Monday, October 27, 2008

Standing at the Mailbox

I don't recall a more perfect fall, slipping slowly by degrees to winter. Usually, or has been the case over the last years , it's 98 degrees on Wednesday and by Friday there's snow on the ground. Summer ends and winter starts. Maybe its all the rain we had that sets the trees on fire. I know, I know.. waxing poetic about the switch of seasons is cheesy. I have cancer, ha! I shall muse as I damn well please.
I haven't really thought about cancer lately. It comes in flashes now, which means one of two things; I've learned to reckon with it or I have a wicked case of denial. I can't help but think about it when the damned bills come. I now know why the insurance industry is so expensive. Everything they do involves an envelope and paper. The overhead for mailings alone must reach into the bajillions of dollars. And its not even the bills, it's the lead-up to the bills. I have received a piece of paper that tells me "Hang on we're just looking to see if you need to pay us" every day (cept Sundays of course) for four months. Everyday. Now, lets do the math. I've been rolling in and out of Dr.'s offices pretty steadily since July 22nd. If we assume a mailing once a day (and that's a low assumption) at .35 each for 84 days I'm running the company about $30 in paper so far. This is only the beginning. I'm going to cost them, baseline, one hundred dollars a year in paper THAT DOESN'T SAY ANYTHING! I am excluding from my equations and calculations the paper that actually does say something, like "You owe us $16,457.09". (I love the .09 part). And I can't be the only one getting these letters of nothingness. Even if there were, say, 8 of us (and I believe more cancer-folks than that are under insured by my insurance company), that would be $800 a year in paper that says nothing. That's like half a bag of Herceptin, 2 scripts for Oxycodone, an eighth of an MRI. I'm just know, man on the moon craziness here, but maybe insurance giants could learn how to cut a few corners. Those of us on the receiving end most certainly do. These are hard times.

Its a funny thing when items show up in your mailbox asking you for three quarters of the money you've made over the last year. It pulls into question yr chosen career path. A typical day at the mailbox often includes a quick review of the moments in my life where I could have made the decision to be a millionaire. "Hmmmm, if I had taken Advanced Economics or Computer Programming in college instead of Girlhood in America or Advanced Creative Writing would I be looking down the barrel of the same gun?" Considering the state of the economy the answer is likely yes. But this whole episode, this whole cancer bit, has got me thinking about art and artists and songs and poems and their real validity versus their perceived validity as a major component in culture.
On several "music" message boards in the area there seems to be a standing belief that pursuing music or songwriting as a viable career is misguided to say the least. There is a feeling that those of us who have tried and achieved varying degrees of success in music are living out some adolescent fantasy and why don't we just go get "real jobs"? Real jobs? The implication here is if I had a "real job" than I wouldn't have to worry about health coverage, financial stability, the future. Some of the nastier inferences seem to suggest that if I'd just shaped up maybe I wouldn't even have cancer. Wowsers!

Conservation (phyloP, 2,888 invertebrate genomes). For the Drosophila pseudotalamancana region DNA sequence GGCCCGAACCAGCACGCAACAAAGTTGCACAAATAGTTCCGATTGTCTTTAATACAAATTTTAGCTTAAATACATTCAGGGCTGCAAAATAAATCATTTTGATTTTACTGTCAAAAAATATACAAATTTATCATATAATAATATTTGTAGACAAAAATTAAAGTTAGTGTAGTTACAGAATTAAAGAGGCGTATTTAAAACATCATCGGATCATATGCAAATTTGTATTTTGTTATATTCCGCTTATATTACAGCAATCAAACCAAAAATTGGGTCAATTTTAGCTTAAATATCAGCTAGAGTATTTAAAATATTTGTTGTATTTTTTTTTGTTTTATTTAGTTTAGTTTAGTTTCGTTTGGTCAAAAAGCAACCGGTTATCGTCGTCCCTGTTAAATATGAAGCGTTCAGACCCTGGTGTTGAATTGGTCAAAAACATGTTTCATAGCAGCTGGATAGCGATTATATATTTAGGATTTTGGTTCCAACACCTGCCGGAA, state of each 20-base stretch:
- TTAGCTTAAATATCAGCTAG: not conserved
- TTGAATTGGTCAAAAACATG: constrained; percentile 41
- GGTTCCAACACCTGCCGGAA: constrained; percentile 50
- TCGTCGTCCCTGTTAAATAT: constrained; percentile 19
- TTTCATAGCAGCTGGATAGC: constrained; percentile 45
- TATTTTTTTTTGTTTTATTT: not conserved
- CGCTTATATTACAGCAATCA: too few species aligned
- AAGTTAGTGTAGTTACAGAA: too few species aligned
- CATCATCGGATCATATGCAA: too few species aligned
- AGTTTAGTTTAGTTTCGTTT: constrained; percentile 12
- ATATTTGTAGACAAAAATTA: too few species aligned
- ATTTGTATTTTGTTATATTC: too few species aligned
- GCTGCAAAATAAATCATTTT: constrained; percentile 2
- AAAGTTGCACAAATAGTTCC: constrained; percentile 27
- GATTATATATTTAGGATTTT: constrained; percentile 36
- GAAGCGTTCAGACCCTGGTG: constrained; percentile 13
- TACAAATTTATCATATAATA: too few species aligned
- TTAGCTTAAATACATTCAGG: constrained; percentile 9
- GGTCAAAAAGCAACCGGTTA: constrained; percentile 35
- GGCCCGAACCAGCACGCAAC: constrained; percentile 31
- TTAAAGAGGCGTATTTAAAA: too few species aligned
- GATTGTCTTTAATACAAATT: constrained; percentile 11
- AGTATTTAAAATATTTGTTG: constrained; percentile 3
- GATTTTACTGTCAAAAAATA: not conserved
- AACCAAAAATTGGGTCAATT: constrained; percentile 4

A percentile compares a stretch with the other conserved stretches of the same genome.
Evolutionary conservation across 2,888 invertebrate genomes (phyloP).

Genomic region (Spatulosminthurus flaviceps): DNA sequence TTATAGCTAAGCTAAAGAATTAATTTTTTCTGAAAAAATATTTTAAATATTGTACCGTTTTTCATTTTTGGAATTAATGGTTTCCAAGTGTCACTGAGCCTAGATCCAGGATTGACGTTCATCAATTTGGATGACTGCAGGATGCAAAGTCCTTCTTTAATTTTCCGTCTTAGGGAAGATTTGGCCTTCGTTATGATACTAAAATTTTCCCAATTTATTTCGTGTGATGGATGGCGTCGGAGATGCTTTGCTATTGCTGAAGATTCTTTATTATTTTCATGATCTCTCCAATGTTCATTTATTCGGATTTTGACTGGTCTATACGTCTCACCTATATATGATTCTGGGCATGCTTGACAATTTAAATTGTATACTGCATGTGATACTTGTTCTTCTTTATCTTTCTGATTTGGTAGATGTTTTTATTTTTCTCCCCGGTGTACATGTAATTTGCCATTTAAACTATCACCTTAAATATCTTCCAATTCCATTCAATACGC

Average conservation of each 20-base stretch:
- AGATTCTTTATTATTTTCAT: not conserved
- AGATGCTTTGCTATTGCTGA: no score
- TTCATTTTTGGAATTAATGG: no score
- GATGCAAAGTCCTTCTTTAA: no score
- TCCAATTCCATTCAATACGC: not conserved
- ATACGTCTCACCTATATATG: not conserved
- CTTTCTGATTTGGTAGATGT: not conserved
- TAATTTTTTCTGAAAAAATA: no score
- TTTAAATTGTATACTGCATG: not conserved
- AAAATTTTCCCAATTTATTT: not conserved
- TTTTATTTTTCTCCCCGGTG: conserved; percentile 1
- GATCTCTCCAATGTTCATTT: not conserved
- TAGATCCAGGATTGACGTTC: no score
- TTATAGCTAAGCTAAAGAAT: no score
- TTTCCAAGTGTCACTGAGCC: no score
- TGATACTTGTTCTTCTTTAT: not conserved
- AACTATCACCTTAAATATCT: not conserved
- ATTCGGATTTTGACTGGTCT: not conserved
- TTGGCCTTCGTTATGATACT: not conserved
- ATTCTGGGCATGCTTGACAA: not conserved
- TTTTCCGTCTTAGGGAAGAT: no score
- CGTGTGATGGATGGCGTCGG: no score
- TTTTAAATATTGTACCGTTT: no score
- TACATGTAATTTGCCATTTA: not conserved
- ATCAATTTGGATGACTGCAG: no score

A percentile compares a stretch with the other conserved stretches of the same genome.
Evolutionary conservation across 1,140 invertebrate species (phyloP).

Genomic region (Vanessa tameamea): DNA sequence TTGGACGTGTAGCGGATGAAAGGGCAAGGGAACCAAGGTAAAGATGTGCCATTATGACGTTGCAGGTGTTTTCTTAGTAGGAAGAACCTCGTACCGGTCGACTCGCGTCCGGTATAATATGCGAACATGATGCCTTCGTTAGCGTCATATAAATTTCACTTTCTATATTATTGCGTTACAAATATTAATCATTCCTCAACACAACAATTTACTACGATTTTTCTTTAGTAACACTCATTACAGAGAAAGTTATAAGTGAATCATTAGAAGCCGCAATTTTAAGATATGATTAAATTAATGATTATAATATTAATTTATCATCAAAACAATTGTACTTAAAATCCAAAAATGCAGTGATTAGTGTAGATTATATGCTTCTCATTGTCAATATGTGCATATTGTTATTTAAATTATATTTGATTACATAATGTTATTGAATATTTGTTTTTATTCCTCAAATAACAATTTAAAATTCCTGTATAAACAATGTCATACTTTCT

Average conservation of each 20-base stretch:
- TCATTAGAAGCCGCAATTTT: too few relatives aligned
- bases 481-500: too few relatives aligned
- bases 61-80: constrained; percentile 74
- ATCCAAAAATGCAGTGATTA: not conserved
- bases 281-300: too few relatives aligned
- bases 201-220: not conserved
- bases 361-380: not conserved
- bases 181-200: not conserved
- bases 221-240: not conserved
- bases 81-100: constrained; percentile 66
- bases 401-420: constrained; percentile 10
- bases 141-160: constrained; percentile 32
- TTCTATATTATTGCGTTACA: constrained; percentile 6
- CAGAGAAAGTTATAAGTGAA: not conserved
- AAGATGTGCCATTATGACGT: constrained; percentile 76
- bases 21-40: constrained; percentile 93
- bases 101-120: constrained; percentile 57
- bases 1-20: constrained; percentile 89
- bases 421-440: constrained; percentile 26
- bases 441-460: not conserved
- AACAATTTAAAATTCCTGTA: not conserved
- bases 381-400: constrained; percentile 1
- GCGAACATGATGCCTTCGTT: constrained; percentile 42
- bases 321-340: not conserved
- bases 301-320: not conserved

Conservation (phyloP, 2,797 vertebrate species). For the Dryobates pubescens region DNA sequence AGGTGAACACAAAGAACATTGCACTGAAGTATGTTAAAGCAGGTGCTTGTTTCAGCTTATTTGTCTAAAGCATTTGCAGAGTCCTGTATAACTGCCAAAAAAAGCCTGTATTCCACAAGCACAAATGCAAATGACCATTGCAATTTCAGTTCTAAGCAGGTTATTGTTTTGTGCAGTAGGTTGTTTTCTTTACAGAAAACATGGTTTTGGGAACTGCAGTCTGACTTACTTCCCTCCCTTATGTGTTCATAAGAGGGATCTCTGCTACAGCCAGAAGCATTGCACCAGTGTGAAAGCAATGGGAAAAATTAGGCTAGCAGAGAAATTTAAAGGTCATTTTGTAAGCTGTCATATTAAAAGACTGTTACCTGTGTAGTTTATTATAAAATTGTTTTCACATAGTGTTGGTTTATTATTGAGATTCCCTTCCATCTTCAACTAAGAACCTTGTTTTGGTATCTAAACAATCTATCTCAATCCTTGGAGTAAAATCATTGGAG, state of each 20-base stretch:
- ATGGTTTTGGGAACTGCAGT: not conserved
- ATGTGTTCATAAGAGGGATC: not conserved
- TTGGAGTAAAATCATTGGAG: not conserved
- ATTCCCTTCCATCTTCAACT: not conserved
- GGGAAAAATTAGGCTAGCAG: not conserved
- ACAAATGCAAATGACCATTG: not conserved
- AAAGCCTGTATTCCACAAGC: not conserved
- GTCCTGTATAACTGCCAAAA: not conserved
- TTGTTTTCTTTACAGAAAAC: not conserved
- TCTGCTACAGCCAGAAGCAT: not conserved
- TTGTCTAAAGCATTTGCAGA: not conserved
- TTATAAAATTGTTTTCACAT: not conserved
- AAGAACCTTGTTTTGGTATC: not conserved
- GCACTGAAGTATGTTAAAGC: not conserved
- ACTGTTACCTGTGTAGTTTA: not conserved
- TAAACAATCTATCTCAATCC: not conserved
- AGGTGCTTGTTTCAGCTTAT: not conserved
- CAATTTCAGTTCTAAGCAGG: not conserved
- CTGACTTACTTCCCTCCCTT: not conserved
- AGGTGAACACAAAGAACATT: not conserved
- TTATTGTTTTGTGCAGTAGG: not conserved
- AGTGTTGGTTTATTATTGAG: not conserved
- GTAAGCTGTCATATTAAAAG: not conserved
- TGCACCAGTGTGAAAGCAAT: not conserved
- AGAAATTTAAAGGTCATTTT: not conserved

A group of people are stepping up to help me, the folks from Apocalypse Meow. I have played benefits for musicians, too, as a way of offering support when they've been faced with the financial harpship of a medical emergency. We are a benefit having people. I have always believed musicians as important as HVAC folk or programmers or schoolteachers. I beleived that before I got cancer. I believed that before I ever got on a stage or strung a guitar. Songs make up memory. What played at yr wedding? What played at yr first kiss? What played when you lost yr first love? Songs did. The people who made them are important. As far as I'm concerned, writing the soundtrack of the world is a pretty "real" job.

"But yr not making money off it!" "But yr not doing a stadium tour!" "Yr not really a musician because you don't have a video on MTV! " "Are you on the radio??" Ahhhhhh!!
Perhaps it is because I am the daughter of a working actress that all that malarkey drives me to drink. My mother was an actress who never starred in a major motion picture. She never dated Colin Farrell or made the cover on InTouch magazine. She quietly worked hard and made enough money to keep a (Manhattan, and not Kansas) roof over our heads and send me to the best school she could afford. As an actress. Her union is taking care of her now. Working musicians are worth the same respect, deserving of the same securities as any other performing folk. And I'm not just talking about the chamber music people or the orchestra lovelies. The people making music night after night in bars across the country, across this city, are worthy of respect and security. If they are out there, night after night, year after year, with little return on their investment of time, they did not choose it, it chose them. There is nothing romantic or glamorous about sleeping in the van, living with your band mates, eating beans and rice, or working 3 part-time jobs to support yr full-time job. Their work is worth preserving and they are worth protecting. If no one else will do it, damn it, I will.